More on:

Terrorism and Counterterrorism


Cuba supports Iran’s nuclear ambitions and opposed IAEA rebukes of secret Iranian enrichment sites. The two countries have banking agreements (Islamic Republic News Agency), economic cooperation and lines of credit ( FNA), and three-way energy-focused treaties with Bolivia (CSMonitor). Cuba and Iran hold regular ’Joint Economic Commission’ meetings; the latest, in November 2009, further expanded bilateral trade and economic ties.

How did Cuba react to the September 11 attacks?

Within hours of the attacks, Cuba offered medical assistance to the victims and opened Cuban airports to U.S. commercial planes diverted because of the crisis. That night, Castro condemned terrorism on national television. In subsequent weeks, the Cuban government signed all twelve U.N.-sanctioned international antiterrorism treaties.

At the same time, Cuban officials also used the opportunity to repeatedly complain about Cuba’s own experience as a victim of what it calls "U.S.-sponsored terrorism," including attacks by U.S.-backed anti-Castro groups. The complaints went over poorly in Washington, where they were viewed as evidence of Cuba’s waffling commitment to fighting terrorism.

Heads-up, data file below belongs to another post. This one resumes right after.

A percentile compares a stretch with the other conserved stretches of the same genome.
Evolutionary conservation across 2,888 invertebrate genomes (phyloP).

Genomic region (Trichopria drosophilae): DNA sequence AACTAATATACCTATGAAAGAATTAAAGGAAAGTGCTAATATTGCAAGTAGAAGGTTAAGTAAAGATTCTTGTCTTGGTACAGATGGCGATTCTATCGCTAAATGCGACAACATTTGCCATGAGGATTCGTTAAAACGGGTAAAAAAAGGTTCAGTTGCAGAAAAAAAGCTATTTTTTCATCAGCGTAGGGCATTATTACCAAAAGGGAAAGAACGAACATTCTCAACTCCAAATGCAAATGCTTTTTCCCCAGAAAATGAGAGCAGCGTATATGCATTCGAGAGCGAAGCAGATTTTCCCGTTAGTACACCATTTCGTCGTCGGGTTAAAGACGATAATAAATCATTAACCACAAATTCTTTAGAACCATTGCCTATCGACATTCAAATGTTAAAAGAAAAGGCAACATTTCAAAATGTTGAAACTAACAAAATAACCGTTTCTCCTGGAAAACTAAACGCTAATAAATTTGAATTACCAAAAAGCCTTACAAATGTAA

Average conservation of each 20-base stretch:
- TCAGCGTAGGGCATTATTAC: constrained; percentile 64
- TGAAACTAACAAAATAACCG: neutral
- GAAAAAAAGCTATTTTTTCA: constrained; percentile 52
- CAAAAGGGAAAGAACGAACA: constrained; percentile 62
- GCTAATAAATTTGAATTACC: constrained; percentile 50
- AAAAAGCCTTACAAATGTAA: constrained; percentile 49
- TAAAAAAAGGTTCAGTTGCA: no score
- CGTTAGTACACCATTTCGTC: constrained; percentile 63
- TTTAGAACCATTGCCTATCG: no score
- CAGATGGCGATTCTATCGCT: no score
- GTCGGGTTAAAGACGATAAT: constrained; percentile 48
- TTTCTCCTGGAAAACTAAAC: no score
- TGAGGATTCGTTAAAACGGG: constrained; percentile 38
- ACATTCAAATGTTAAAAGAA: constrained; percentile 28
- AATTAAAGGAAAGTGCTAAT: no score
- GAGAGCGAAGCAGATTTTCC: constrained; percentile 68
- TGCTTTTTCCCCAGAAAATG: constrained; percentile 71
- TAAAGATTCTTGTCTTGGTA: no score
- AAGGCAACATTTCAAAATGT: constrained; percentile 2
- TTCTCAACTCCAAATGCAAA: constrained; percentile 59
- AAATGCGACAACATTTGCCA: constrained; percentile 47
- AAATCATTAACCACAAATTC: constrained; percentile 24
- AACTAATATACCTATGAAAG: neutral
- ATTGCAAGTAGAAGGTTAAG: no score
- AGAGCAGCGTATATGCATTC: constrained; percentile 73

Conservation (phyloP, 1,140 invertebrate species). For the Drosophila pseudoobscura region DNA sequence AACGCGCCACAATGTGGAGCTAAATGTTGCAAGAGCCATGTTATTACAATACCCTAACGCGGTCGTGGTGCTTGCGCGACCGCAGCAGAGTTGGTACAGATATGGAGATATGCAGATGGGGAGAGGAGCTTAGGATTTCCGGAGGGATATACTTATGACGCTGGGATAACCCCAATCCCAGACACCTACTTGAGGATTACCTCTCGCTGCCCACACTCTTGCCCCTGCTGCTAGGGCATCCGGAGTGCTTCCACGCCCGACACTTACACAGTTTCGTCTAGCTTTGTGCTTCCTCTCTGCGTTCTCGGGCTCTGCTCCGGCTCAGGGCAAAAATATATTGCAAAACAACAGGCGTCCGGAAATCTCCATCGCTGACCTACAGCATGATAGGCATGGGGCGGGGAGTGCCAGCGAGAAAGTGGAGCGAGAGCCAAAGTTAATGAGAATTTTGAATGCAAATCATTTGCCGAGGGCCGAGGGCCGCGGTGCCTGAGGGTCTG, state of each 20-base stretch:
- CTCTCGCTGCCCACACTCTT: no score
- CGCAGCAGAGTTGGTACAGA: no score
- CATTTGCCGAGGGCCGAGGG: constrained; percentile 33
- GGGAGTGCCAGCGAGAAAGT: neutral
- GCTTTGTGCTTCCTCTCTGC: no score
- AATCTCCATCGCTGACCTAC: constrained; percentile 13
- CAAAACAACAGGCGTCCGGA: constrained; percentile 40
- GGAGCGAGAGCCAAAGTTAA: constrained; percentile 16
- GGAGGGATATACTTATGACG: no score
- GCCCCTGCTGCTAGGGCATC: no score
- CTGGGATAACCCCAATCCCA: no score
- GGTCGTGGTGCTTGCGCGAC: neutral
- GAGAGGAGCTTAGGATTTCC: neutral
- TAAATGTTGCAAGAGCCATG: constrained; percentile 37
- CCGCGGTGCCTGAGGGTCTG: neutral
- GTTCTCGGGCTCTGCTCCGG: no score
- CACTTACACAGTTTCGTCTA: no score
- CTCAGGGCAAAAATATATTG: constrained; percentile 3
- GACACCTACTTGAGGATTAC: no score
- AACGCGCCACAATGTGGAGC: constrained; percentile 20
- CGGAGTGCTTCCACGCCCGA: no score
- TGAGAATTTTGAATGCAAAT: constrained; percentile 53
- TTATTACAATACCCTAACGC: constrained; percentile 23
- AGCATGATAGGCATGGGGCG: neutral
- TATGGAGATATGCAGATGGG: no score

Has Cuba been in contact with U.S. intelligence since September 11?

Yes. Notwithstanding Cuba’s presence on the terrorist list, experts say that U.S. and Cuban officials have held low-level talks aimed at getting Cuban help in collecting intelligence and identifying fugitives from Osama bin Laden’s al-Qaeda terrorist network. But these discussions have reportedly yielded few results, and counterterrorism experts say communist Cuba knows little about the Islamist groups behind the September 11 attacks. Cuba has not, to date, implemented "counterterrorism efforts in the international or regional fora," according to the State Department, although Raul Castro pledged in 2002 to return any detainees who escaped from the Guantanamo Bay Naval Base.

Nestor Bailly contributed to this report.

More From Our Experts

More on:

Terrorism and Counterterrorism



Top Stories on CFR


The election date for the world’s largest democracy is set to begin April 19 and last six weeks. What would the results of a third term for Prime Minister Modi mean for India’s economy, democracy, and position in the Global South? 


The response to the temporary closure of the Port of Baltimore—from a deadly tanker collision—demonstrates the resilience of U.S. supply chains despite fears of costly disruptions.

Terrorism and Counterterrorism

Violence around U.S. elections in 2024 could not only destabilize American democracy but also embolden autocrats across the world. Jacob Ware recommends that political leaders take steps to shore up civic trust and remove the opportunity for violence ahead of the 2024 election season.